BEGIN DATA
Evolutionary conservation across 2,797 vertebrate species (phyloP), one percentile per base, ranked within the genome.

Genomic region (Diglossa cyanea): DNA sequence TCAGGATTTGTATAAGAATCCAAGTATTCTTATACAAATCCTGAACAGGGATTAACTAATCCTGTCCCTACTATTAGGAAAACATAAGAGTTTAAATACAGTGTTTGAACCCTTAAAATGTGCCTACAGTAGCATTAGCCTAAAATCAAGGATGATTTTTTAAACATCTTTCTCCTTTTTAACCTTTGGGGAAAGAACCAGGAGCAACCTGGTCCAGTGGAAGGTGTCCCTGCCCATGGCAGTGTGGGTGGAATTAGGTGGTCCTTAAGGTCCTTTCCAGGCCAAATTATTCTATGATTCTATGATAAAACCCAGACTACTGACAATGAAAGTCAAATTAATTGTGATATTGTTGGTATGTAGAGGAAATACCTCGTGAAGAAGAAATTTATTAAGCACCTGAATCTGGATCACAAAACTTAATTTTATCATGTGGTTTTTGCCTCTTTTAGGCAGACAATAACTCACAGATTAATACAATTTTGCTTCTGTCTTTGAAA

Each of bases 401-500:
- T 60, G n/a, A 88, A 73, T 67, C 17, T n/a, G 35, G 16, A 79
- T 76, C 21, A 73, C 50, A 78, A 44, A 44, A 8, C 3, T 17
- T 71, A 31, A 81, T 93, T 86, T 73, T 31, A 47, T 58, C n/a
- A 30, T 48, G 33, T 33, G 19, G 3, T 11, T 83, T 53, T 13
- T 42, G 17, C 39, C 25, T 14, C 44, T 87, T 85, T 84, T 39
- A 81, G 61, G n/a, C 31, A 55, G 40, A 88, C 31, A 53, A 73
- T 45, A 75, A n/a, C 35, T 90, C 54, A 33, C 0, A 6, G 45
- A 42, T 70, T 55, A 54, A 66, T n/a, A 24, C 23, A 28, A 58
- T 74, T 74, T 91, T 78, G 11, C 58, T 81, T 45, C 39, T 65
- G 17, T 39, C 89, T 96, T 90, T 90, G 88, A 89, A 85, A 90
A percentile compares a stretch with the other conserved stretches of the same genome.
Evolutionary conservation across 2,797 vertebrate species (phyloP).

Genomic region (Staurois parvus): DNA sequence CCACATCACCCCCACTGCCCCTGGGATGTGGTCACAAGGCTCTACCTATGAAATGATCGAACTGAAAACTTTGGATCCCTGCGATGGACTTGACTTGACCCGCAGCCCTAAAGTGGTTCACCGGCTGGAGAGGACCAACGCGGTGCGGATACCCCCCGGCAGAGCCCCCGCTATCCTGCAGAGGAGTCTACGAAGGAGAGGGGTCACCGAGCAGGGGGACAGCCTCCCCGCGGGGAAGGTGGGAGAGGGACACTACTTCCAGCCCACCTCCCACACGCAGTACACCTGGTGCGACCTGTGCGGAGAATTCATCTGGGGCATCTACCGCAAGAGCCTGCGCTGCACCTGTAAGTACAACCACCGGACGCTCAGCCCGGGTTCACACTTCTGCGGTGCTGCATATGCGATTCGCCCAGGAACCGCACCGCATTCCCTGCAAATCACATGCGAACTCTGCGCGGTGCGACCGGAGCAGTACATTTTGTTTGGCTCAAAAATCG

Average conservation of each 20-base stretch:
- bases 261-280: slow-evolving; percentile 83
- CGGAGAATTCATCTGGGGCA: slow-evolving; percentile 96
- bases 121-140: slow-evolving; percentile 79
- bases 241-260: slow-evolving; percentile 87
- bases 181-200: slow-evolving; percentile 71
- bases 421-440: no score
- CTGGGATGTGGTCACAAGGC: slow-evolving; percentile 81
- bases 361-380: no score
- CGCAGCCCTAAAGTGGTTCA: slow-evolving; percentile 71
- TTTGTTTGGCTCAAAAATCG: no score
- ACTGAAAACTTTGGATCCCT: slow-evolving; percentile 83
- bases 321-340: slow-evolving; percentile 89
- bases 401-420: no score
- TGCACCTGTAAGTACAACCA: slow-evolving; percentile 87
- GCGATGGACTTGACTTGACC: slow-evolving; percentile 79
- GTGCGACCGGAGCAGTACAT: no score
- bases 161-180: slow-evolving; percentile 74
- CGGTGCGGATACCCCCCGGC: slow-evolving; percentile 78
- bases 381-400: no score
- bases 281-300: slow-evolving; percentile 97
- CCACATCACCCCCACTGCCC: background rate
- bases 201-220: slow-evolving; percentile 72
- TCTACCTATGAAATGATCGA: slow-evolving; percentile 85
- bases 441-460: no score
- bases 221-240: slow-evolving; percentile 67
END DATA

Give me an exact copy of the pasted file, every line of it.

Evolutionary conservation across 2,797 vertebrate species (phyloP), one percentile per base, ranked within the genome.

Genomic region (Diglossa cyanea): DNA sequence TCAGGATTTGTATAAGAATCCAAGTATTCTTATACAAATCCTGAACAGGGATTAACTAATCCTGTCCCTACTATTAGGAAAACATAAGAGTTTAAATACAGTGTTTGAACCCTTAAAATGTGCCTACAGTAGCATTAGCCTAAAATCAAGGATGATTTTTTAAACATCTTTCTCCTTTTTAACCTTTGGGGAAAGAACCAGGAGCAACCTGGTCCAGTGGAAGGTGTCCCTGCCCATGGCAGTGTGGGTGGAATTAGGTGGTCCTTAAGGTCCTTTCCAGGCCAAATTATTCTATGATTCTATGATAAAACCCAGACTACTGACAATGAAAGTCAAATTAATTGTGATATTGTTGGTATGTAGAGGAAATACCTCGTGAAGAAGAAATTTATTAAGCACCTGAATCTGGATCACAAAACTTAATTTTATCATGTGGTTTTTGCCTCTTTTAGGCAGACAATAACTCACAGATTAATACAATTTTGCTTCTGTCTTTGAAA

Each of bases 401-500:
- T 60, G n/a, A 88, A 73, T 67, C 17, T n/a, G 35, G 16, A 79
- T 76, C 21, A 73, C 50, A 78, A 44, A 44, A 8, C 3, T 17
- T 71, A 31, A 81, T 93, T 86, T 73, T 31, A 47, T 58, C n/a
- A 30, T 48, G 33, T 33, G 19, G 3, T 11, T 83, T 53, T 13
- T 42, G 17, C 39, C 25, T 14, C 44, T 87, T 85, T 84, T 39
- A 81, G 61, G n/a, C 31, A 55, G 40, A 88, C 31, A 53, A 73
- T 45, A 75, A n/a, C 35, T 90, C 54, A 33, C 0, A 6, G 45
- A 42, T 70, T 55, A 54, A 66, T n/a, A 24, C 23, A 28, A 58
- T 74, T 74, T 91, T 78, G 11, C 58, T 81, T 45, C 39, T 65
- G 17, T 39, C 89, T 96, T 90, T 90, G 88, A 89, A 85, A 90
A percentile compares a stretch with the other conserved stretches of the same genome.
Evolutionary conservation across 2,797 vertebrate species (phyloP).

Genomic region (Staurois parvus): DNA sequence CCACATCACCCCCACTGCCCCTGGGATGTGGTCACAAGGCTCTACCTATGAAATGATCGAACTGAAAACTTTGGATCCCTGCGATGGACTTGACTTGACCCGCAGCCCTAAAGTGGTTCACCGGCTGGAGAGGACCAACGCGGTGCGGATACCCCCCGGCAGAGCCCCCGCTATCCTGCAGAGGAGTCTACGAAGGAGAGGGGTCACCGAGCAGGGGGACAGCCTCCCCGCGGGGAAGGTGGGAGAGGGACACTACTTCCAGCCCACCTCCCACACGCAGTACACCTGGTGCGACCTGTGCGGAGAATTCATCTGGGGCATCTACCGCAAGAGCCTGCGCTGCACCTGTAAGTACAACCACCGGACGCTCAGCCCGGGTTCACACTTCTGCGGTGCTGCATATGCGATTCGCCCAGGAACCGCACCGCATTCCCTGCAAATCACATGCGAACTCTGCGCGGTGCGACCGGAGCAGTACATTTTGTTTGGCTCAAAAATCG

Average conservation of each 20-base stretch:
- bases 261-280: slow-evolving; percentile 83
- CGGAGAATTCATCTGGGGCA: slow-evolving; percentile 96
- bases 121-140: slow-evolving; percentile 79
- bases 241-260: slow-evolving; percentile 87
- bases 181-200: slow-evolving; percentile 71
- bases 421-440: no score
- CTGGGATGTGGTCACAAGGC: slow-evolving; percentile 81
- bases 361-380: no score
- CGCAGCCCTAAAGTGGTTCA: slow-evolving; percentile 71
- TTTGTTTGGCTCAAAAATCG: no score
- ACTGAAAACTTTGGATCCCT: slow-evolving; percentile 83
- bases 321-340: slow-evolving; percentile 89
- bases 401-420: no score
- TGCACCTGTAAGTACAACCA: slow-evolving; percentile 87
- GCGATGGACTTGACTTGACC: slow-evolving; percentile 79
- GTGCGACCGGAGCAGTACAT: no score
- bases 161-180: slow-evolving; percentile 74
- CGGTGCGGATACCCCCCGGC: slow-evolving; percentile 78
- bases 381-400: no score
- bases 281-300: slow-evolving; percentile 97
- CCACATCACCCCCACTGCCC: background rate
- bases 201-220: slow-evolving; percentile 72
- TCTACCTATGAAATGATCGA: slow-evolving; percentile 85
- bases 441-460: no score
- bases 221-240: slow-evolving; percentile 67